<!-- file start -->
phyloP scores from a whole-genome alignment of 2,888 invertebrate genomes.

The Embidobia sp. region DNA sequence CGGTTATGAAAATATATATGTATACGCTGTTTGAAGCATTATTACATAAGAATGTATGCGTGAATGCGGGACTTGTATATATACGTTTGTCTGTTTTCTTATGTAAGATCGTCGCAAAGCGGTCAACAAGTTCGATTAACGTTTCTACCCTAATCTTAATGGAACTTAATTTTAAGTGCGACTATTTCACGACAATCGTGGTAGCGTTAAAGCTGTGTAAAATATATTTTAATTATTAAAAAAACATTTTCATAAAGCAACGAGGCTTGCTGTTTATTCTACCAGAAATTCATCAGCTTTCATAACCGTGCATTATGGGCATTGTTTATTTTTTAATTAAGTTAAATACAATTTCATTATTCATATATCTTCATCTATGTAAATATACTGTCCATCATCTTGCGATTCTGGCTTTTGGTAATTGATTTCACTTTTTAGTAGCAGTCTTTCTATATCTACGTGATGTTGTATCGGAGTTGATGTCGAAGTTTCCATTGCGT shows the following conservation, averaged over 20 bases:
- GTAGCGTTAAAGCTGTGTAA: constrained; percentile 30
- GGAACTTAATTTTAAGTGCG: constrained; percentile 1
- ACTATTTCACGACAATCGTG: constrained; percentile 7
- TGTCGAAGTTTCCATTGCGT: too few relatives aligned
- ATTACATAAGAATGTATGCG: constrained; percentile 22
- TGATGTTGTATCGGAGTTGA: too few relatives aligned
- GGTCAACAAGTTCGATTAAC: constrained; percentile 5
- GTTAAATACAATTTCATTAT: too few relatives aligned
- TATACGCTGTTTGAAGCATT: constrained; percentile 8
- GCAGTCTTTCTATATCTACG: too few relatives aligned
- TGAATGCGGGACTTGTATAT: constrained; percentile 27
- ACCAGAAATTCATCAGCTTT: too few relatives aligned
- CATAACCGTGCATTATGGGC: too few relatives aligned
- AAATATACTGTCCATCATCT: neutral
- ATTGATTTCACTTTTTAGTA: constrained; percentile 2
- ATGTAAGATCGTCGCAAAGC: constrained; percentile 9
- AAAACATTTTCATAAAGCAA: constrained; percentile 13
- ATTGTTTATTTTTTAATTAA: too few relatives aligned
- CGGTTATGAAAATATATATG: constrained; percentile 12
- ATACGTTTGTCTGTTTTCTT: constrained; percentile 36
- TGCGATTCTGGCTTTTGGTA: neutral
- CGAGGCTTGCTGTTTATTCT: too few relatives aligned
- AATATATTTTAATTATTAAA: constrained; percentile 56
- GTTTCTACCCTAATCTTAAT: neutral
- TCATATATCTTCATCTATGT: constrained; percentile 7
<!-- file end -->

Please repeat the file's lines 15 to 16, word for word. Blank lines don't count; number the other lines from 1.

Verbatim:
- CATAACCGTGCATTATGGGC: too few relatives aligned
- AAATATACTGTCCATCATCT: neutral